The Nonprofit Difference and Heritage on the Marina

Heritage on the Marina has a long history as a philanthropic organization in San Francisco. Under its original name, San Francisco Ladies’ Protection and Relief Society, Heritage on the Marina has operated as a 501c3 non-profit organization since 1944, almost a century after it was first established. But what does it mean to be a non-profit organization? And how does that benefit San Francisco and the people who live here? 

One common misunderstanding about non-profits is that they don’t – or shouldn’t – earn a profit. The confusion is built into the name. But the primary difference between a for-profit and not-for-profit entity is not that one earns a profit and the other doesn’t; the difference is who benefits from any profit. In a for-profit, the benefit goes to the owners and shareholders. In a non-profit, the benefit goes to the organization, its mission and those it serves.

Providing housing, meal services, social and recreational activities, supportive care and more, Heritage on the Marina allows long-time San Franciscans to live and age in a beautiful, walkable neighborhood with easy access to care when they need it. As a non-profit provider of aging services, “the money comes back into the community and is invested in the residents and resident programs and in the infrastructure,” says Mary Linde, CEO.

One significant difference between Heritage on the Marina and for-profit senior living communities is that the organization provides financial assistance to residents who can no longer pay their monthly fees, allowing them to continue living in their home. “We budget for this every year. When residents outlive their assets, and they often do when they’re in such good care settings, we’re able to supplement their monthly income so that they can stay here,” says Linde. “In a for profit, when the money is gone, you’re gone. We don’t do that to our residents.”

Heritage on the Marina also invests its resources into capital improvements, maintaining the historic landmark Julia Morgan building and the rest of the community’s facilities. With a large physical plant, simply maintaining the buildings in their current state is a significant investment. Linde shares, “In a building like ours, we’re spending over $2 million a year in capital improvements.”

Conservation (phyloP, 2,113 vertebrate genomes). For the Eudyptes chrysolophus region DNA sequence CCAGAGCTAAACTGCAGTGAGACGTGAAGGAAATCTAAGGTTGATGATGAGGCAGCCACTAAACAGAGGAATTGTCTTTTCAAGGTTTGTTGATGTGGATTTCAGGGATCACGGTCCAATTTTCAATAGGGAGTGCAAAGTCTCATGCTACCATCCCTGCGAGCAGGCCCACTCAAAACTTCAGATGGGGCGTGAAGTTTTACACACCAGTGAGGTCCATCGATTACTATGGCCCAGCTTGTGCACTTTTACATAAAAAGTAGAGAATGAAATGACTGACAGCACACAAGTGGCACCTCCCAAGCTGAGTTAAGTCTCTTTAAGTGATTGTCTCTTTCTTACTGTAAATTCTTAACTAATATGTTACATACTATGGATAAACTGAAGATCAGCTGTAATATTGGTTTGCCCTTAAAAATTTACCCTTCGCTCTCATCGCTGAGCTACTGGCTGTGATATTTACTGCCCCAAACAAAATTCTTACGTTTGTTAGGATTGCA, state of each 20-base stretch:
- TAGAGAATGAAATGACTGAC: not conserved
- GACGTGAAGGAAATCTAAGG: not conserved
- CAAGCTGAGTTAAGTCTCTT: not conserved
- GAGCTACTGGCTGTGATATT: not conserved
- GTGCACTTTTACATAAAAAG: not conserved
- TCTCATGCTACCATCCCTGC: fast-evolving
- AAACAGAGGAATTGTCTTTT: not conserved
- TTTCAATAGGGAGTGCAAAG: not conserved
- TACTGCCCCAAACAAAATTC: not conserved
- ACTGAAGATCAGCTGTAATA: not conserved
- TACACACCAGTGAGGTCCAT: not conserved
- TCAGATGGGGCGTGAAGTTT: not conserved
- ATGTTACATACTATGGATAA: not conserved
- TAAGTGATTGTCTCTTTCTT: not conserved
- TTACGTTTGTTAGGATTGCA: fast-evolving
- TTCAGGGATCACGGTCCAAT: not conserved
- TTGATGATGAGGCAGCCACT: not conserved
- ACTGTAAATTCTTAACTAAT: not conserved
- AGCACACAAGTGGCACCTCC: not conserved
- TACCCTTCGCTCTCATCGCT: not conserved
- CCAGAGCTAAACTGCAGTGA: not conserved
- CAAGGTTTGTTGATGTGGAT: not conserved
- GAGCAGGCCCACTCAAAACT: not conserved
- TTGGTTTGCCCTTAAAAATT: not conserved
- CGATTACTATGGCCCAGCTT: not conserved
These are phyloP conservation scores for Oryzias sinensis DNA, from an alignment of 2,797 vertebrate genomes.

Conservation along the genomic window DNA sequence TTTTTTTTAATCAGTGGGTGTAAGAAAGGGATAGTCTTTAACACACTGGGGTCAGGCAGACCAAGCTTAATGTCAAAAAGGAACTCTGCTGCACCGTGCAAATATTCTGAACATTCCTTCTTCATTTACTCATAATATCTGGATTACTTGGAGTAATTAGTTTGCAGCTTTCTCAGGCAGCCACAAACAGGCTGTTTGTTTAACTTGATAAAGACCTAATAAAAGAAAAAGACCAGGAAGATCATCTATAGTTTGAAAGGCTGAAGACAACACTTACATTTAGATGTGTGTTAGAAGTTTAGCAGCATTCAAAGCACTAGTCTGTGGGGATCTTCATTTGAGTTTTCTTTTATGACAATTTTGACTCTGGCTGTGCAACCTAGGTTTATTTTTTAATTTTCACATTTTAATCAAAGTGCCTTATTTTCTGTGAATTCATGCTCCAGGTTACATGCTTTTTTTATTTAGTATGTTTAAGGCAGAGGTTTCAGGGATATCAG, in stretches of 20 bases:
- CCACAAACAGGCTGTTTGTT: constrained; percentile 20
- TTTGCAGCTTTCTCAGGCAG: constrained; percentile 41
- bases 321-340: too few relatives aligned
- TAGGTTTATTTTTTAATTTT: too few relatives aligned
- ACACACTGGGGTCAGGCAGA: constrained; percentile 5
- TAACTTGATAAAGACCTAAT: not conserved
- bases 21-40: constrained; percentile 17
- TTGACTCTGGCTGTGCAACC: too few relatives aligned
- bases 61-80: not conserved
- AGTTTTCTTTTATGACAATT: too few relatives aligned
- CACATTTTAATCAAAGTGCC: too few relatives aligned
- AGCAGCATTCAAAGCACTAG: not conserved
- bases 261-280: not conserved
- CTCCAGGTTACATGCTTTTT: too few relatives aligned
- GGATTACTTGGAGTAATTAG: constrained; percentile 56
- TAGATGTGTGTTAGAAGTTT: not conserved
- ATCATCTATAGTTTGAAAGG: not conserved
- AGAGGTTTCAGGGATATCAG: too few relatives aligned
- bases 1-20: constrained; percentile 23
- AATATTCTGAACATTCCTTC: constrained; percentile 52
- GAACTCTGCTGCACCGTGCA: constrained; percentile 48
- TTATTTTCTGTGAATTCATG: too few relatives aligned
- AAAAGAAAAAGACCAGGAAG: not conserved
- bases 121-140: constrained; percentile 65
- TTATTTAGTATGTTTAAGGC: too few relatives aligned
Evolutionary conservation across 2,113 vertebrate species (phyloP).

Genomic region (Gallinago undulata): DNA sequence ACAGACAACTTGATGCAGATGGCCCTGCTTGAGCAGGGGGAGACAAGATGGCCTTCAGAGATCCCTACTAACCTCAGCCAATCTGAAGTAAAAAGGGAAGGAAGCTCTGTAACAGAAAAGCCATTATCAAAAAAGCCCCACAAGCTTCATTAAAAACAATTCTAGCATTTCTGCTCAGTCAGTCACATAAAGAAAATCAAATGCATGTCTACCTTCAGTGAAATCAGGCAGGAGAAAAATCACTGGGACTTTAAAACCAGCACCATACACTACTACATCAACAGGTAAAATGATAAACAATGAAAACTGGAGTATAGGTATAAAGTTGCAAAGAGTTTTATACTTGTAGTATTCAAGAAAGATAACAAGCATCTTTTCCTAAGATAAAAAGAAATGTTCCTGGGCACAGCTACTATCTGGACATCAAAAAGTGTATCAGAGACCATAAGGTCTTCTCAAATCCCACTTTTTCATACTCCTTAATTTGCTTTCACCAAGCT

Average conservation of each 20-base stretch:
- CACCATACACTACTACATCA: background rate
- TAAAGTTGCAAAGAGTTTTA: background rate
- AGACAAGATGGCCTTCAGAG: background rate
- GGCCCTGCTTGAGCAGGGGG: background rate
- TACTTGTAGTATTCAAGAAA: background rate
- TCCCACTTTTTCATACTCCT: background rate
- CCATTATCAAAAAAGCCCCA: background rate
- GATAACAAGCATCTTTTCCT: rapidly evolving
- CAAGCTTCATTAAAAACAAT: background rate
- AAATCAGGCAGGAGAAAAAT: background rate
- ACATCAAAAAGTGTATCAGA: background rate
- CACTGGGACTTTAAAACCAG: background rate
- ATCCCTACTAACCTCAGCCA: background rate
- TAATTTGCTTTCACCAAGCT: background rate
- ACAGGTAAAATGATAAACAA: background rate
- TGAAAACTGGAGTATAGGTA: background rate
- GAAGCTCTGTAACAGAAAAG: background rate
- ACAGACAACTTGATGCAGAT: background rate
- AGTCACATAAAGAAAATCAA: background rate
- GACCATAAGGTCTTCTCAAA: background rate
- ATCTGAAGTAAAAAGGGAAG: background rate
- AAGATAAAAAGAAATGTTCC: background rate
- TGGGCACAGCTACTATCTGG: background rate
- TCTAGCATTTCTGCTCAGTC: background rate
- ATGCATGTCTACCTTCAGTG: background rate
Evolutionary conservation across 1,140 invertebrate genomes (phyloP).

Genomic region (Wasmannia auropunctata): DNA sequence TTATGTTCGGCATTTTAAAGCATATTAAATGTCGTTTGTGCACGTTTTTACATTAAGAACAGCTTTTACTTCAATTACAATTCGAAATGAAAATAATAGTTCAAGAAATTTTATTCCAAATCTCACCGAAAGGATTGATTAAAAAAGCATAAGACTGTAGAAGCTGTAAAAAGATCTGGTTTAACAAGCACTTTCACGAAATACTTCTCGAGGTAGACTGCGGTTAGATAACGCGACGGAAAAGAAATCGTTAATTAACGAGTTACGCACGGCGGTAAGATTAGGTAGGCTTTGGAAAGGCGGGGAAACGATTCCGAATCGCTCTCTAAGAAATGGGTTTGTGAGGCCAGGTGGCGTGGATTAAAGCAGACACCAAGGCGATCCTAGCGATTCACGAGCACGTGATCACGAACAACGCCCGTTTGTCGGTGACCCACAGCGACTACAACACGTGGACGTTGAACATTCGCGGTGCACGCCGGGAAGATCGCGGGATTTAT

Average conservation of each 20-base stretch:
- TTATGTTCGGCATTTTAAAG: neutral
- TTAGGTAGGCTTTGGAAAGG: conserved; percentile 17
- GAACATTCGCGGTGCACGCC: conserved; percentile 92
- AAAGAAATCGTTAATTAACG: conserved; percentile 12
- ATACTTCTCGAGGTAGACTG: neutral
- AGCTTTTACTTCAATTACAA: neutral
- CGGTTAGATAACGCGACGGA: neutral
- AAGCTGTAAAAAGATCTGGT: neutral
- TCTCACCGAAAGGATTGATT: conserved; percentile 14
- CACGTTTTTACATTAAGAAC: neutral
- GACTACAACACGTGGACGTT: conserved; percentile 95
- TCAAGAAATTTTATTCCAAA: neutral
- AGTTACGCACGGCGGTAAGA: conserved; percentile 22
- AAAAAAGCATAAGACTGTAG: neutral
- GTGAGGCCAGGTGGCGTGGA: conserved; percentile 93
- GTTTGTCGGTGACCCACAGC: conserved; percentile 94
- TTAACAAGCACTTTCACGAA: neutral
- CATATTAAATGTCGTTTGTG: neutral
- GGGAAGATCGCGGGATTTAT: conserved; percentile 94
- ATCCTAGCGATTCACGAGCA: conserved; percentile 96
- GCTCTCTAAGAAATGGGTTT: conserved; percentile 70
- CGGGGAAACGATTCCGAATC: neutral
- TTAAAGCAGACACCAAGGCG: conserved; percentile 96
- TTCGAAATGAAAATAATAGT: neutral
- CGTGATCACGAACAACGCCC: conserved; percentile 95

Even with a significant capital budget, there are always surprises, such as an elevator repair that may take more than the budgeted amount but is vital for ensuring residents are able to move safely about the building. This is why non-profits such as Heritage on the Marina also build cash reserves with income that exceeds budgeted expenses. Currently, Heritage on the Marina relies on its investment portfolio to supplement funding when expenses exceed income, but the organization is working towards long-term financial sustainability while staying true to its mission and its values.

As one of only three non-profit Life Plan communities in San Francisco, and as the steward of the historic Julia Morgan building, Heritage on the Marina believes it is important to continue to offer its care and services to seniors who want to live out their lives in the City. As Linde states, “We have to be financially sustainable to support the residents we promise to serve and to care for. We want to be sustainable so we can serve in San Francisco in perpetuity.”

This drive to serve San Francisco for the long term is one of the reasons why Heritage on the Marina is in the midst of a new planning process to rebuild the community. Its goal is to honor the organization’s heritage while establishing a solid financial model for senior living that is sustainable and mission-driven, providing living and communal spaces that will improve the lives of its current residents and appeal to new people in the years to come.

To learn more about Heritage on the Marina’s plans for the future, click here.

To review the organization’s 990 (IRS tax filing for non-profit entities), click here.

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